It cannot be said that China’s recent actions in the South China Sea have come as a surprise to the rest of the world. Indications of Beijing’s strategic objectives regarding this body of water have been detectable for years. From its territorial claims, to the construction of artificial islands, and their militarization, China has made clear its intention to dominate the South China Sea. What has yet to be determined is whether or not domination and conquest are interchangeable terms in Beijing’s strategic lexicon.
The potential benefits stemming from a Chinese conquest of the South China Sea are immeasurable. It would affirm China’s position as the preeminent power in Asia. The emerging geopolitical, and economic dictum of the 21st century is: ‘whoever controls the South China Sea controls the economies of Asia.’ The underlying logic that control of the sea lanes of communication through the South China Sea is crucial to the economic survival of Asia’s largest economies cannot be challenged. A brief glance at the South China Sea situation today leads people to believe that territorial claims, and assumptive natural resource deposits serve as the nucleus of the disputes. While these are important factors, it is the sea lanes, and their connection to the global economy that makes the South China Sea such a valuable body of blue real estate.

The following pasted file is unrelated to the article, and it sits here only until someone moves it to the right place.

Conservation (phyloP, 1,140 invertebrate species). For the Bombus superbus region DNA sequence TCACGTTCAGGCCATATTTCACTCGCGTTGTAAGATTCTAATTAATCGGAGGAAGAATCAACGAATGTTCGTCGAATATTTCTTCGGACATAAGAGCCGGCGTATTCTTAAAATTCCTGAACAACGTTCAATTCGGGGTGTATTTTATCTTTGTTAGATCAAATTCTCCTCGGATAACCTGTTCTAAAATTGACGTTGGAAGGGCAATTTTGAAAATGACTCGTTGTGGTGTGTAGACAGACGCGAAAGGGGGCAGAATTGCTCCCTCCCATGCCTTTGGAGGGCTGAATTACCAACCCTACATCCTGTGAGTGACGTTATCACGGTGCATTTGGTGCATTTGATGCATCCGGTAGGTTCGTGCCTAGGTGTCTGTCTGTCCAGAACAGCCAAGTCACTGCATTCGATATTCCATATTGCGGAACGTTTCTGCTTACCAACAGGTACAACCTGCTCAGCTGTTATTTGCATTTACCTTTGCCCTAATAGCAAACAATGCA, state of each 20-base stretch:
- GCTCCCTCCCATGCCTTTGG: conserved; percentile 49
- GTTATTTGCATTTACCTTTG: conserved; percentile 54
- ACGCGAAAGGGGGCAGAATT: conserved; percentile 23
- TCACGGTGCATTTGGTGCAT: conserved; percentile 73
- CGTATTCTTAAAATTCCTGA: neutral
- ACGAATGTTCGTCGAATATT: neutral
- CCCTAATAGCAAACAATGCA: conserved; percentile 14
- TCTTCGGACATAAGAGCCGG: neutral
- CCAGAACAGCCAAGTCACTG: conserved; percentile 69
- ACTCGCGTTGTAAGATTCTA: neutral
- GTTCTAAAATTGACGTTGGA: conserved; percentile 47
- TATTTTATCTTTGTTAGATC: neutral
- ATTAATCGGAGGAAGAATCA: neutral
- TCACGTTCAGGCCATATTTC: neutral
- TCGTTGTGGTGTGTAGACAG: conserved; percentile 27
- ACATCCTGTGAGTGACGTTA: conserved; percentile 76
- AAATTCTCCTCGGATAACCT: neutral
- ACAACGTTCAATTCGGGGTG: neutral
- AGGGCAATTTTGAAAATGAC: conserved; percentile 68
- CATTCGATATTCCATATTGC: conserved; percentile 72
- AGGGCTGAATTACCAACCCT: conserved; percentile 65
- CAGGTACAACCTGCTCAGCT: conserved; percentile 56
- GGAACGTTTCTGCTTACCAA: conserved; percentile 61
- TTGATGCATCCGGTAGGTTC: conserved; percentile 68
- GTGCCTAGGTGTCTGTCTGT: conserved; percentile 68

China claims “indisputable sovereignty over the South China Sea Islands and the adjacent waters.” Action speaks louder than words, however. Unless China is compelled to support this declaration with the use of force, it’s a hollow statement. Commerce flows through the area with no interference from China. Warships and aircraft of the United States, and its allies conduct frequent freedom-of-navigation transits of the South China Sea and encounter minimal harassment by Peoples Liberation Army Navy forces. The encounters, while tense, remain peaceful. The one area where China has become more aggressive is fishery rights. More frequently, Chinese naval and coast guard ships have been challenging the fishing vessels belonging to Vietnam, the Philippines, Malaysia, and other South China Sea nations.
In May, 2019 this blog will be examining China’s ambitions in the South China Sea and how its drive to dominate and conquer these waters could play out in the coming months and years. New posts on this topic will appear every Monday next month.